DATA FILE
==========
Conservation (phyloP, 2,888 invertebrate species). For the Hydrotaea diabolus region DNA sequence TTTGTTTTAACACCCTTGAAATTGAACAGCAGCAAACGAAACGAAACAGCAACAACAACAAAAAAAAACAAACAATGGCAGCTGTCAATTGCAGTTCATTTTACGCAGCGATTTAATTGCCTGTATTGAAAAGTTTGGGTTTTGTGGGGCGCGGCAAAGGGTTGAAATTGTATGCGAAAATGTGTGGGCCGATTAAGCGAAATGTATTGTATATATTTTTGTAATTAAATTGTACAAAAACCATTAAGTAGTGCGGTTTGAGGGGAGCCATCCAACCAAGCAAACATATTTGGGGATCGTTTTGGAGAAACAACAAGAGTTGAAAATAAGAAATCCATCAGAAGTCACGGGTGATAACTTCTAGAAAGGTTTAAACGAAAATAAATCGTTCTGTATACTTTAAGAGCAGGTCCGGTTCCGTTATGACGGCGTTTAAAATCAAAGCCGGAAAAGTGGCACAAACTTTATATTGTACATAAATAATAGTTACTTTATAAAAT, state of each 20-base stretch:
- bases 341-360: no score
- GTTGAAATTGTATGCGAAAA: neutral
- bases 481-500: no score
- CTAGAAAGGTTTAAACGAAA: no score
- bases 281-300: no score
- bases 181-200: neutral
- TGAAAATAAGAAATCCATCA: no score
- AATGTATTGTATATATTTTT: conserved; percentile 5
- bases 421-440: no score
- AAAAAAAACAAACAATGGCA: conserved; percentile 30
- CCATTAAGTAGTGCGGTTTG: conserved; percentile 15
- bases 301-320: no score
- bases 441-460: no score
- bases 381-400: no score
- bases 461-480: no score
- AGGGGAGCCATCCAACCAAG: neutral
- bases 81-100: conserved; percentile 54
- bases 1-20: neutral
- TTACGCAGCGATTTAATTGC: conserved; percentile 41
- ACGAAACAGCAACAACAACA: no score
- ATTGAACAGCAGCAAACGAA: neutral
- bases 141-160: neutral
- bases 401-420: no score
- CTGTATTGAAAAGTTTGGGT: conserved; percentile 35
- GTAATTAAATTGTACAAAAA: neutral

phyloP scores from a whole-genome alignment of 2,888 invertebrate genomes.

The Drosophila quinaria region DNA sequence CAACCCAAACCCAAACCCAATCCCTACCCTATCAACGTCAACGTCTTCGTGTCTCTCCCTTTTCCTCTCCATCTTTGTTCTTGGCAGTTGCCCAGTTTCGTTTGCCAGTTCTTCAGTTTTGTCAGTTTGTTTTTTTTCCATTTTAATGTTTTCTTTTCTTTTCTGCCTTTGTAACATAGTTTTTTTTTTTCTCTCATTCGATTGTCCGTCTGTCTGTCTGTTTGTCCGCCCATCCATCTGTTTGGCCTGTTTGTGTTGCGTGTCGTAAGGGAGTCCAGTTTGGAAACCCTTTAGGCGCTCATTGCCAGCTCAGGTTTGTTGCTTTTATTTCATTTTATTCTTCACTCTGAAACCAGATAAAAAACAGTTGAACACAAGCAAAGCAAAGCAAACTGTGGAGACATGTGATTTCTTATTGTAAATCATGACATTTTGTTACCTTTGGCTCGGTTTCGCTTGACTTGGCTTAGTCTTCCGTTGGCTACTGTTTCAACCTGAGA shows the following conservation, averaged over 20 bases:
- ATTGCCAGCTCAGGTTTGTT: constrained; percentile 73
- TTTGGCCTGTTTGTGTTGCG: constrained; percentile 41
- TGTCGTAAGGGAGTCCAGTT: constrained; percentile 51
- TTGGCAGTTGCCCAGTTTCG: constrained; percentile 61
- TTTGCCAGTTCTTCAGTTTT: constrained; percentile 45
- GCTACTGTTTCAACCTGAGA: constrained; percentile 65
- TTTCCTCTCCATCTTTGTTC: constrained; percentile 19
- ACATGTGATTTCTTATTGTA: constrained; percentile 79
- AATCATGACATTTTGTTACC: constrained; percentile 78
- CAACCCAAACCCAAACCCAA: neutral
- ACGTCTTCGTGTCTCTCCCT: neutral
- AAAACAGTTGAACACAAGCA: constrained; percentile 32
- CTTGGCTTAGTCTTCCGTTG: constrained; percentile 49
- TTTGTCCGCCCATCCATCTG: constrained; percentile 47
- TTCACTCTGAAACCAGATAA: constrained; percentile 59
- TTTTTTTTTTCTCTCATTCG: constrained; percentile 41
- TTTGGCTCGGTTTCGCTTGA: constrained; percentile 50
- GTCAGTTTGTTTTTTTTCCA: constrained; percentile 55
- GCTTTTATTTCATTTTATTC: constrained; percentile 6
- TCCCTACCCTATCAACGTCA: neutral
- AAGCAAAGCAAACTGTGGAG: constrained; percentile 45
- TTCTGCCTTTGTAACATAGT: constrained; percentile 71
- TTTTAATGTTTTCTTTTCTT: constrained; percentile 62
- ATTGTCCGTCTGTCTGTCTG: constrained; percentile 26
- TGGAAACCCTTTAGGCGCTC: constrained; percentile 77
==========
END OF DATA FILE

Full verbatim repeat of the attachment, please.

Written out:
Conservation (phyloP, 2,888 invertebrate species). For the Hydrotaea diabolus region DNA sequence TTTGTTTTAACACCCTTGAAATTGAACAGCAGCAAACGAAACGAAACAGCAACAACAACAAAAAAAAACAAACAATGGCAGCTGTCAATTGCAGTTCATTTTACGCAGCGATTTAATTGCCTGTATTGAAAAGTTTGGGTTTTGTGGGGCGCGGCAAAGGGTTGAAATTGTATGCGAAAATGTGTGGGCCGATTAAGCGAAATGTATTGTATATATTTTTGTAATTAAATTGTACAAAAACCATTAAGTAGTGCGGTTTGAGGGGAGCCATCCAACCAAGCAAACATATTTGGGGATCGTTTTGGAGAAACAACAAGAGTTGAAAATAAGAAATCCATCAGAAGTCACGGGTGATAACTTCTAGAAAGGTTTAAACGAAAATAAATCGTTCTGTATACTTTAAGAGCAGGTCCGGTTCCGTTATGACGGCGTTTAAAATCAAAGCCGGAAAAGTGGCACAAACTTTATATTGTACATAAATAATAGTTACTTTATAAAAT, state of each 20-base stretch:
- bases 341-360: no score
- GTTGAAATTGTATGCGAAAA: neutral
- bases 481-500: no score
- CTAGAAAGGTTTAAACGAAA: no score
- bases 281-300: no score
- bases 181-200: neutral
- TGAAAATAAGAAATCCATCA: no score
- AATGTATTGTATATATTTTT: conserved; percentile 5
- bases 421-440: no score
- AAAAAAAACAAACAATGGCA: conserved; percentile 30
- CCATTAAGTAGTGCGGTTTG: conserved; percentile 15
- bases 301-320: no score
- bases 441-460: no score
- bases 381-400: no score
- bases 461-480: no score
- AGGGGAGCCATCCAACCAAG: neutral
- bases 81-100: conserved; percentile 54
- bases 1-20: neutral
- TTACGCAGCGATTTAATTGC: conserved; percentile 41
- ACGAAACAGCAACAACAACA: no score
- ATTGAACAGCAGCAAACGAA: neutral
- bases 141-160: neutral
- bases 401-420: no score
- CTGTATTGAAAAGTTTGGGT: conserved; percentile 35
- GTAATTAAATTGTACAAAAA: neutral

phyloP scores from a whole-genome alignment of 2,888 invertebrate genomes.

The Drosophila quinaria region DNA sequence CAACCCAAACCCAAACCCAATCCCTACCCTATCAACGTCAACGTCTTCGTGTCTCTCCCTTTTCCTCTCCATCTTTGTTCTTGGCAGTTGCCCAGTTTCGTTTGCCAGTTCTTCAGTTTTGTCAGTTTGTTTTTTTTCCATTTTAATGTTTTCTTTTCTTTTCTGCCTTTGTAACATAGTTTTTTTTTTTCTCTCATTCGATTGTCCGTCTGTCTGTCTGTTTGTCCGCCCATCCATCTGTTTGGCCTGTTTGTGTTGCGTGTCGTAAGGGAGTCCAGTTTGGAAACCCTTTAGGCGCTCATTGCCAGCTCAGGTTTGTTGCTTTTATTTCATTTTATTCTTCACTCTGAAACCAGATAAAAAACAGTTGAACACAAGCAAAGCAAAGCAAACTGTGGAGACATGTGATTTCTTATTGTAAATCATGACATTTTGTTACCTTTGGCTCGGTTTCGCTTGACTTGGCTTAGTCTTCCGTTGGCTACTGTTTCAACCTGAGA shows the following conservation, averaged over 20 bases:
- ATTGCCAGCTCAGGTTTGTT: constrained; percentile 73
- TTTGGCCTGTTTGTGTTGCG: constrained; percentile 41
- TGTCGTAAGGGAGTCCAGTT: constrained; percentile 51
- TTGGCAGTTGCCCAGTTTCG: constrained; percentile 61
- TTTGCCAGTTCTTCAGTTTT: constrained; percentile 45
- GCTACTGTTTCAACCTGAGA: constrained; percentile 65
- TTTCCTCTCCATCTTTGTTC: constrained; percentile 19
- ACATGTGATTTCTTATTGTA: constrained; percentile 79
- AATCATGACATTTTGTTACC: constrained; percentile 78
- CAACCCAAACCCAAACCCAA: neutral
- ACGTCTTCGTGTCTCTCCCT: neutral
- AAAACAGTTGAACACAAGCA: constrained; percentile 32
- CTTGGCTTAGTCTTCCGTTG: constrained; percentile 49
- TTTGTCCGCCCATCCATCTG: constrained; percentile 47
- TTCACTCTGAAACCAGATAA: constrained; percentile 59
- TTTTTTTTTTCTCTCATTCG: constrained; percentile 41
- TTTGGCTCGGTTTCGCTTGA: constrained; percentile 50
- GTCAGTTTGTTTTTTTTCCA: constrained; percentile 55
- GCTTTTATTTCATTTTATTC: constrained; percentile 6
- TCCCTACCCTATCAACGTCA: neutral
- AAGCAAAGCAAACTGTGGAG: constrained; percentile 45
- TTCTGCCTTTGTAACATAGT: constrained; percentile 71
- TTTTAATGTTTTCTTTTCTT: constrained; percentile 62
- ATTGTCCGTCTGTCTGTCTG: constrained; percentile 26
- TGGAAACCCTTTAGGCGCTC: constrained; percentile 77